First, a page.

What makes credit unions unique?

Saturday, July 2 is International Co-operative Day, and while banks and banking are widely understood, the term credit union is still unknown to many. Is it just another name for a bank? Is it a credit card company? Do I have to be in a union to join?

Here’s a brief history on the origins of credit unions, where the name came from and a little on what makes them unique:

Where democracy and equality are valued

According to this article, Canada’s credit unions were the first financial institutions to lend to women in their own name (without a male cosigner).

Essentially, a co-operative is an autonomous association of people who are voluntarily united to meet their common economic, social and cultural needs and aspirations. They do this through a jointly owned and democratically controlled enterprise based on the values of self-help, self-responsibility, democracy, equality, equity and solidarity. In the tradition of their founders, co-operative members believe in the ethical values of honesty, openness, social responsibility, and caring for others.

Lending money on the basis of character, not wealth

In the beginning most credit unions formed around a common bond such as a workplace, trade, church or ethnic affiliation. This made sense given that the original idea behind credit unions was to lend money on the basis of character rather than wealth or property. The common-bond credit unions increased access to credit, but left out those who didn’t belong to one of these groups.

A German model that spread to North America

The credit union model sprang up in Germany in the 1850s and by the end of the 19th century they had taken root across Europe (where they are still very popular). These upstart financial institutions, which drew inspiration from co-operative successes in other sectors including retail and agriculture, went by a variety of names like people’s banks, co-operative banks and credit associations.

While these early credit unions had slightly different names, they were all best identified by their adherence to co-operative principles, especially those related to membership and control.

North American credit unions were established in the early 20th century, emerging at a time when banks made it difficult for the average citizen to borrow or invest. The first credit union in North America, the Caisse populaire de Lévis in Quebec, began operations in 1901 with a 10¢ deposit. Founder Alphonse Desjardins (a former journalist and the French-language stenographer for the House of Commons), was moved to take up this mission in 1897 when he learned of a Montrealer who had been ordered to pay nearly $5,000 in interest on a loan of $150 from a moneylender.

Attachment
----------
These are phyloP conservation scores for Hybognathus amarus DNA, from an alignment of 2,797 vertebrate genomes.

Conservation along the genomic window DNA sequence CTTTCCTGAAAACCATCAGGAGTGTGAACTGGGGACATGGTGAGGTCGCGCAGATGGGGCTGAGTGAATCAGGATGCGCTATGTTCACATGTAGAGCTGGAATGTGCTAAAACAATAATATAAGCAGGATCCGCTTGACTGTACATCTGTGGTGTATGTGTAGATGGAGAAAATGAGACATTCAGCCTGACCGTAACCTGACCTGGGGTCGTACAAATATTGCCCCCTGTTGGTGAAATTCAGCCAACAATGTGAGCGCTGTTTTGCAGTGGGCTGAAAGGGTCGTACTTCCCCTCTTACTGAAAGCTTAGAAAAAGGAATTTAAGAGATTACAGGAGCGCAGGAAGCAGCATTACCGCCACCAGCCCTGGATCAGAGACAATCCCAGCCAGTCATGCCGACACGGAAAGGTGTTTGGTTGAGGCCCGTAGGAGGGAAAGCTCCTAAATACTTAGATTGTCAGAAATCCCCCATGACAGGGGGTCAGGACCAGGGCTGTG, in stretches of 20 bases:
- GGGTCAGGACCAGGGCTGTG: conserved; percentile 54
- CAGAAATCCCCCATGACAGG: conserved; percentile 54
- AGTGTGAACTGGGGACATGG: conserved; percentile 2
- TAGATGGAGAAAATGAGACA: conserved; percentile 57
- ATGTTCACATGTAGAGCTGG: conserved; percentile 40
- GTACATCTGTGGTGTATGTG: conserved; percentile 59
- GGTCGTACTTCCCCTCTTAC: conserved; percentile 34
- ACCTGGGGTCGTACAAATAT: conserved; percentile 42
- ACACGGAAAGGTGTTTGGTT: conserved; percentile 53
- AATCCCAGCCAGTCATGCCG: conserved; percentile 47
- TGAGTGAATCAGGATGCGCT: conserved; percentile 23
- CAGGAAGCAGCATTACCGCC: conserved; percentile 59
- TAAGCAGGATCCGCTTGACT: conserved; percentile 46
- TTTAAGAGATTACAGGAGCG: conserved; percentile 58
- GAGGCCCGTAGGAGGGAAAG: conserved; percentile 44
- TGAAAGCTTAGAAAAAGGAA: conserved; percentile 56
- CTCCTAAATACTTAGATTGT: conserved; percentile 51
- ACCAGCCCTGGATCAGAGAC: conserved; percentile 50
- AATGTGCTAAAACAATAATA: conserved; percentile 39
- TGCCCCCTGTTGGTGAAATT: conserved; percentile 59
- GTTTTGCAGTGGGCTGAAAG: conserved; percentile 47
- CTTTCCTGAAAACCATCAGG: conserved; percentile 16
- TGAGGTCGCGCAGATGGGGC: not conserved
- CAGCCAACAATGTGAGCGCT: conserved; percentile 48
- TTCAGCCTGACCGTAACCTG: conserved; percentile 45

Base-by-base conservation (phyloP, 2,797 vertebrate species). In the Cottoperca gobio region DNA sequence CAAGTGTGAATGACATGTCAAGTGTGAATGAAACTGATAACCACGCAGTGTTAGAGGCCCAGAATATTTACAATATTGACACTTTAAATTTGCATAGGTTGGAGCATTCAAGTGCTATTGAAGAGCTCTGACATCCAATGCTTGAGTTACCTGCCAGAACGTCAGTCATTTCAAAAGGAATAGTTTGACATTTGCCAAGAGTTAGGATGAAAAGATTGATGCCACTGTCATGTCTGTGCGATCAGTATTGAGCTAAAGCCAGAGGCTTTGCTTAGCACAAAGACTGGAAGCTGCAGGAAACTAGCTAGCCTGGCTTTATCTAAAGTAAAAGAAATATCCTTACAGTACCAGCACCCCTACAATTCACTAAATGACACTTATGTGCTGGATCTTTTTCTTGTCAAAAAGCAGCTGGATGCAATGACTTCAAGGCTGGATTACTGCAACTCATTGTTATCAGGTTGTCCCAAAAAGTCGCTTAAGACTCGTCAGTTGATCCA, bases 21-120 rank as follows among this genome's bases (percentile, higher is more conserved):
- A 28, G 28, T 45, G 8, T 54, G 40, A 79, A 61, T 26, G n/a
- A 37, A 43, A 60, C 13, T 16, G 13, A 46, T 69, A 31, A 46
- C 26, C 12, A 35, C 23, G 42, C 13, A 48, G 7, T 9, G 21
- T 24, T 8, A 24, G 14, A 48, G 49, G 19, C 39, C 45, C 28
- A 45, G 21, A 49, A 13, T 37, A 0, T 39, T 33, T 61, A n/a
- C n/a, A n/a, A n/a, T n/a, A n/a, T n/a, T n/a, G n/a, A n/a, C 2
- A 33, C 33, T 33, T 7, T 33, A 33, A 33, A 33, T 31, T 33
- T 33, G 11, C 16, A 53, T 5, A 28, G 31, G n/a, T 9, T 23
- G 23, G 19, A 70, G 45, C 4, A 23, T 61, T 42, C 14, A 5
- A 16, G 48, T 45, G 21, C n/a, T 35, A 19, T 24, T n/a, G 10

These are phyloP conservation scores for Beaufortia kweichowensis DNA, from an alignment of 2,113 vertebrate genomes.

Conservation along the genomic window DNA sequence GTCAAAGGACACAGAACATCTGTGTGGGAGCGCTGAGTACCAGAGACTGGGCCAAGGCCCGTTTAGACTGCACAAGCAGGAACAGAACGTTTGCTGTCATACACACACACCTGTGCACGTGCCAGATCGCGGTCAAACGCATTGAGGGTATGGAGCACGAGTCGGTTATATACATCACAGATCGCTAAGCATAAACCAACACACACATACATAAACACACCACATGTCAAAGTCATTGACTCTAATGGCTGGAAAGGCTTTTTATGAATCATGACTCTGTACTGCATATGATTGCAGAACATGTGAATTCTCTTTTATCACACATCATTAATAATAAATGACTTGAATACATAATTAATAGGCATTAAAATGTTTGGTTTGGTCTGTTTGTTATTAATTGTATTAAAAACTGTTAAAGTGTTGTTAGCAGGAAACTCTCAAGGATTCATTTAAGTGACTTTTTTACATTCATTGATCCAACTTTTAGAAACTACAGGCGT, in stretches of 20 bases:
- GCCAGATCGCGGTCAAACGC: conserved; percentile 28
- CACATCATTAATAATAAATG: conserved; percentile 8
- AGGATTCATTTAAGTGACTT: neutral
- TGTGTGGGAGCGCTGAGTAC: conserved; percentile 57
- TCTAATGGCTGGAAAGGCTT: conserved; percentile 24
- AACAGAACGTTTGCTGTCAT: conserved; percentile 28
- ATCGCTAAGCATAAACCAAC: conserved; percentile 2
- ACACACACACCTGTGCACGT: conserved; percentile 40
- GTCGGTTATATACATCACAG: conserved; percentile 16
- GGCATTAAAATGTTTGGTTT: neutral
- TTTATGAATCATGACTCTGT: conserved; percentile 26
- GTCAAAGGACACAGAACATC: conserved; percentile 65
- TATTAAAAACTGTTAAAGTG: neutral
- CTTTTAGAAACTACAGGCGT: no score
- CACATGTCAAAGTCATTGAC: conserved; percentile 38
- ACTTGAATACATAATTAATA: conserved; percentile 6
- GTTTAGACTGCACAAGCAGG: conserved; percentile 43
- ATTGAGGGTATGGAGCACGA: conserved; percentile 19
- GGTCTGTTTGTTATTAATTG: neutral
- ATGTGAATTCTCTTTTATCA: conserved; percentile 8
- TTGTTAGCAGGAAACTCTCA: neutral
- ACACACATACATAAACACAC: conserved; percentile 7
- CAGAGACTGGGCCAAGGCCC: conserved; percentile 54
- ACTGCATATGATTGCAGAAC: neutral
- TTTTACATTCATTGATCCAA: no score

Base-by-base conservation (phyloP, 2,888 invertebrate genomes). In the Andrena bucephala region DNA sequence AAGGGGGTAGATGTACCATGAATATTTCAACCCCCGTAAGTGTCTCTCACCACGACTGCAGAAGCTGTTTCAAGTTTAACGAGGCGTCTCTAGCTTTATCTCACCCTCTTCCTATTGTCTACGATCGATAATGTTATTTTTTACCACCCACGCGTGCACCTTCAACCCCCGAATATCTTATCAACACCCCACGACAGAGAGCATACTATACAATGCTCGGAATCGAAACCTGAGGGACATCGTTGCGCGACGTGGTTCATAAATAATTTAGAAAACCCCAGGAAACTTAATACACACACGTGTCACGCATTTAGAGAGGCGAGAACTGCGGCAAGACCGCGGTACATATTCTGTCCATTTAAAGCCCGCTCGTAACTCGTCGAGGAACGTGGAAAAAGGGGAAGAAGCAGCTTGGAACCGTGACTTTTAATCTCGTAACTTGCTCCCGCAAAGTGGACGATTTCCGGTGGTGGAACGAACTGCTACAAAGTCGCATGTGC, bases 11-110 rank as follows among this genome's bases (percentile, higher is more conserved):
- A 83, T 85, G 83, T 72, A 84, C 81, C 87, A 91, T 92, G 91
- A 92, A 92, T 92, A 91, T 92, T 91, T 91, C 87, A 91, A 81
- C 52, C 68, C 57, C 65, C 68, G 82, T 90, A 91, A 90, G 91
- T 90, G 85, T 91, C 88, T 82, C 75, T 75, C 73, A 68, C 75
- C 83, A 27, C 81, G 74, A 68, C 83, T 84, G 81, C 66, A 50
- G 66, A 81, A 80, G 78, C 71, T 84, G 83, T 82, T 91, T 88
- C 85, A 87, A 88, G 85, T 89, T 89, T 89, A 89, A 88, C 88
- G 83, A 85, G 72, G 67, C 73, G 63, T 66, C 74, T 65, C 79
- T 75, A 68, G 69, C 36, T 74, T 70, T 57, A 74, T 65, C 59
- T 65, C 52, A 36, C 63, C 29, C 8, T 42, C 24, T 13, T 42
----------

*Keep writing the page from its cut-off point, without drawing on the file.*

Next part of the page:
Drawing extensively on European precedents, Desjardins developed a distinctive parish-based model for Quebec: the caisse populaire. The literal translation of caisse populaire is “popular cash register,” which speaks to providing access to cash and credit to people with limited income. These people were considered as less desirable customers by the established banks, who were in business to turn a healthy profit.

The Vancouver movement

In the 1940s, a few credit union activists in Vancouver began promoting the idea of an open or community-based credit union that would allow any resident of the city to join. Although it was a rather unorthodox idea at the time, supporters of the idea were passionate. These activists eventually founded Vancouver City Savings Credit Union, known today simply as Vancity.

Although the word ‘credit’ might make you think that the earliest credit unions offered only credit services, they usually also offered savings services and sometimes payment and insurance services. The word ‘union’ can also be confusing. You may think that members of a credit union need to be member of a labour union, but that’s not the case. Members are simply united because they share a similar situation. This can be where they live, work or what they believe in.